Posted by Boston20 June 28, 09 06:39 PM
  1. did anyone actually take out a calculator?
    2009 - 1992 = 17

    ok?

    gosh.

    (ps. i definitely like the look of this XC60)

    Posted by born in 1987 = 21 years old June 29, 09 12:11 AM
  1. mikejudicial - have you been paying attention to Ford, Cadillac, or Corvette lately? I'm a foreign car owner, mind you, but even I can't deny that US automakers are slowly coming around and making cars people want to buy. Check out the pics and reviews of the new 2010 Ford Taurus - it's 100 times better than that awful Five Hundred. A relative of mine recently bought a brand new 2008 Ford Edge Limited AWD, he paid nowhere close to retail for it of course, and it's a great car. The Fusion and Focus continue to hammer away at the compact/mid size segments.

    That said, the foreign options are plentiful and great. I'd rather buy a certified Mercedes or BMW, because you get legendary performance with AWD systems that put that of Subaru, et al to shame - yes, even in Northern New Hampshire. I've had my Benz E-class now for 3 years, bought it used, it's been crazy reliable, AWD, 8 cylinders, and extremely luxurious with a classic feel to it - got it for under $20K.

    That's another issue w/ the XC60 is price...it comes loaded with a lot of great stuff, which is fine, but the price tag will scare some off. That said, I've driven my sister's Xc90 and was amazed at the comfort level of the seats & cabin.

    anonymous & volvofan - 2009-1992 = 17 years, not 27. The oldest 240s are therefore at least 17 years old, not 30.

    Posted by fj June 29, 09 07:44 AM
  1. What in blazes is the last line of this article supposed to mean?

    Posted by IknowVolvo June 29, 09 10:04 AM
  1. I guess simple arithmetic is not required to post here.

    2009 - 1992 is 17 years as "240 Lover" points out. #9 Anonymous and #3 Volvofan need to get remedial math help.

    Posted by Mike June 29, 09 11:37 AM
  1. Can't believe how many reasonably intelligent people who can afford cars like these don't know basic arithmatic. 240Lover is correct. From 1992 - 2009 is 17 years, not 27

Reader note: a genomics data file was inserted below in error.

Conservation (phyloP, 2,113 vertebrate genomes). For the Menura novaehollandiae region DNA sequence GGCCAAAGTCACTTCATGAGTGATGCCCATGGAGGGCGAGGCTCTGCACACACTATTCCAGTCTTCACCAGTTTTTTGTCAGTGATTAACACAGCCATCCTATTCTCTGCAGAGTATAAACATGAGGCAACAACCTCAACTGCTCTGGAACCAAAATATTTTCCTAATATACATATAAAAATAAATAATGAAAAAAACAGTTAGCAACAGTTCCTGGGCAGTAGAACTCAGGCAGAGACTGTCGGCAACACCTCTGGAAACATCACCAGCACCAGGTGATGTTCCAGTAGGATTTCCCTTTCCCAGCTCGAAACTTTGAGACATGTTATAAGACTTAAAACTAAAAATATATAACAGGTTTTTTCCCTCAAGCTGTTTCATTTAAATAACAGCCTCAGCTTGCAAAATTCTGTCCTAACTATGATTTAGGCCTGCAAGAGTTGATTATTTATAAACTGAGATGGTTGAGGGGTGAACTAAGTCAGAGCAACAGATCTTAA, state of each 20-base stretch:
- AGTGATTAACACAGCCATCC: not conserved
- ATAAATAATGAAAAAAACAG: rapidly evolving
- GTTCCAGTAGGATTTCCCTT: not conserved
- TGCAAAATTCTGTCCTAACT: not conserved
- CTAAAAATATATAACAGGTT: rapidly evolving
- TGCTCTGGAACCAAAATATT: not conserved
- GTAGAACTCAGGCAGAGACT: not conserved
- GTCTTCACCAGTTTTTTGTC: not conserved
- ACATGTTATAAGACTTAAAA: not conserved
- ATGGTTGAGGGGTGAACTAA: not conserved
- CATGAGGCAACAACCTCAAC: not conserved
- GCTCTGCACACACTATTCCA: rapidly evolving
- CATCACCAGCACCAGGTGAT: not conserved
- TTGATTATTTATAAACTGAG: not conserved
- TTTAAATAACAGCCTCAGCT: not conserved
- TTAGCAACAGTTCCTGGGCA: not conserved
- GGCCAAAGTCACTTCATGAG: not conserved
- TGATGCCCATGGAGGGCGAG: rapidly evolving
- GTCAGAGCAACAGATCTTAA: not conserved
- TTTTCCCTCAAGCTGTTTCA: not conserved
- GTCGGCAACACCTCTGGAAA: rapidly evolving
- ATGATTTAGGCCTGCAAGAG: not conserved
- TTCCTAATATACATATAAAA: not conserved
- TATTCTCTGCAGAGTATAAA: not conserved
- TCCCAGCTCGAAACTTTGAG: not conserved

Posted by Anonymous June 29, 09 11:38 AM
  1. 2009 - 1992 is 17 years old the author was correct with his comments when he said 20 years.

    Posted by Bernie Brewer June 29, 09 12:18 PM
  1. Perhaps I should have said "there's a long line of buyers." My error - I'll change it to avoid confusion.

    Posted by Clifford Atiyeh June 29, 09 12:20 PM
  1. I read the comments about how a comparable Subaru can be had for $10k less. Not true, because it's not comparable. In the last three decades of driving Volvos, I've been in two major accidents, The first was in a 760T, when a Toyota driver blew a red light crossing a major throughfare and I t-boned his car doing just under 50mph. The front of my car hit his squarely between the Toyota's wheel wells. The impact ripped both passenger side doors out of their frames and shoved them so far into the middle that the driver's right arm was hit with the passenger door. The passenger seat was crushed to less than 5inches wide -- anyone sitting there would have been killed instantly. The Toyota was literally bent in half around the front of mine, completely totaled, and he went to the hospital. The damage to mine was limited to replacing the bumper, hood and one fender. It didn't even break the headlights on my volvo, and I drove home.

    The second Volvo epiphany was a drunk driver in a Subaru hitting us head-on as my wife was driving an XC70, towing a small camper. Long story short: The Subaru mushroomed around the front of the volvo, with the Subaru's engine coming loose and driver's side wheel sheared off the a-arm, and both shoved partway into the passenger compartment. The impact crumpled the Subaru's roof & passenger compartment such that both front doors flew open during the impact. The driver's leg was broken against the wheel, front passenger w/broken arm, and the back seat passengers bloodied up pretty badly. While there was a lot of body damage to the Volvo from that one, there was *no* damage to the Volvo behind the front wheels, no compromise of the passenger compartment, and *no* injuries. Everyone in my car continued on to the camping trip.

    Sorry to sound like another raving Volvo convert, but I have a deep respect for the laws of physics, sheer strength of good steel, and good design. (And by all measure, the P2 platform is even better than the P1). I like how the others drive, but good design by itself is not enough. No Toyota or Subaru for me.

    Posted by Jon June 30, 09 12:59 AM
  1. Perhaps I should have said "there's a long line of buyers." My error - I'll change it to avoid confusion.

    Please do, Cliff. Please do!

    Posted by IKnowVolvo June 30, 09 12:08 PM
  1. That is some terrible fuel economy! A CR-Vs and Rav4s get around 20/27 or better. I'm assuming they're similarly sized vehicles, but I'm not sure.

    Posted by E July 2, 09 11:07 AM